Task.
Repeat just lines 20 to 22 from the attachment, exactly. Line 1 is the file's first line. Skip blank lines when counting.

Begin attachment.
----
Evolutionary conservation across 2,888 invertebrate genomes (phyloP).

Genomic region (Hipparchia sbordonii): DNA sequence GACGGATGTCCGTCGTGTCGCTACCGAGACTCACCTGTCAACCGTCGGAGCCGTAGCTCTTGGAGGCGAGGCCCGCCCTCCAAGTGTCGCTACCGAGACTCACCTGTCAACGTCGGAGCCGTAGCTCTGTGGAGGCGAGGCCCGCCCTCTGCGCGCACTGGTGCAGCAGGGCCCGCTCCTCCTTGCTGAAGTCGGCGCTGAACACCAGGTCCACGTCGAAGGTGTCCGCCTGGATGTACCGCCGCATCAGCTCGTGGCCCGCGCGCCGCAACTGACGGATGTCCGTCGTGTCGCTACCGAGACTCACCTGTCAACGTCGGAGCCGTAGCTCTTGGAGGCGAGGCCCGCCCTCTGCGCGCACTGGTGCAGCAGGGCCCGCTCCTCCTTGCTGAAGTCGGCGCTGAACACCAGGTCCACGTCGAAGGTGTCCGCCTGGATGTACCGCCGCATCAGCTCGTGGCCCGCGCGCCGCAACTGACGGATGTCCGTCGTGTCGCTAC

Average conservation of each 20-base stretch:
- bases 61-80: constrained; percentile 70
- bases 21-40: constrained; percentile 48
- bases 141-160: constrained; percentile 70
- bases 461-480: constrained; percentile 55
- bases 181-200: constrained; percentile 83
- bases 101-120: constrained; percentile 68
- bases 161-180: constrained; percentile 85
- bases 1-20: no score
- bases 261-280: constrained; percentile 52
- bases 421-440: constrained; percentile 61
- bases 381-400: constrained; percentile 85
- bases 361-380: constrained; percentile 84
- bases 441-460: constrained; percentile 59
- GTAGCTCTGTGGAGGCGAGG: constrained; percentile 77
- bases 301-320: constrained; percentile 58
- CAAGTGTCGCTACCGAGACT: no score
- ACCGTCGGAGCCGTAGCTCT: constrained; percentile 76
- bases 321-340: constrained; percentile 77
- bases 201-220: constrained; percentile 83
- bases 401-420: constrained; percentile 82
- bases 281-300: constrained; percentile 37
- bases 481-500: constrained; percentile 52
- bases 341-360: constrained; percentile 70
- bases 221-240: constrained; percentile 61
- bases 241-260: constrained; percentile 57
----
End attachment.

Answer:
- ACCGTCGGAGCCGTAGCTCT: constrained; percentile 76
- bases 321-340: constrained; percentile 77
- bases 201-220: constrained; percentile 83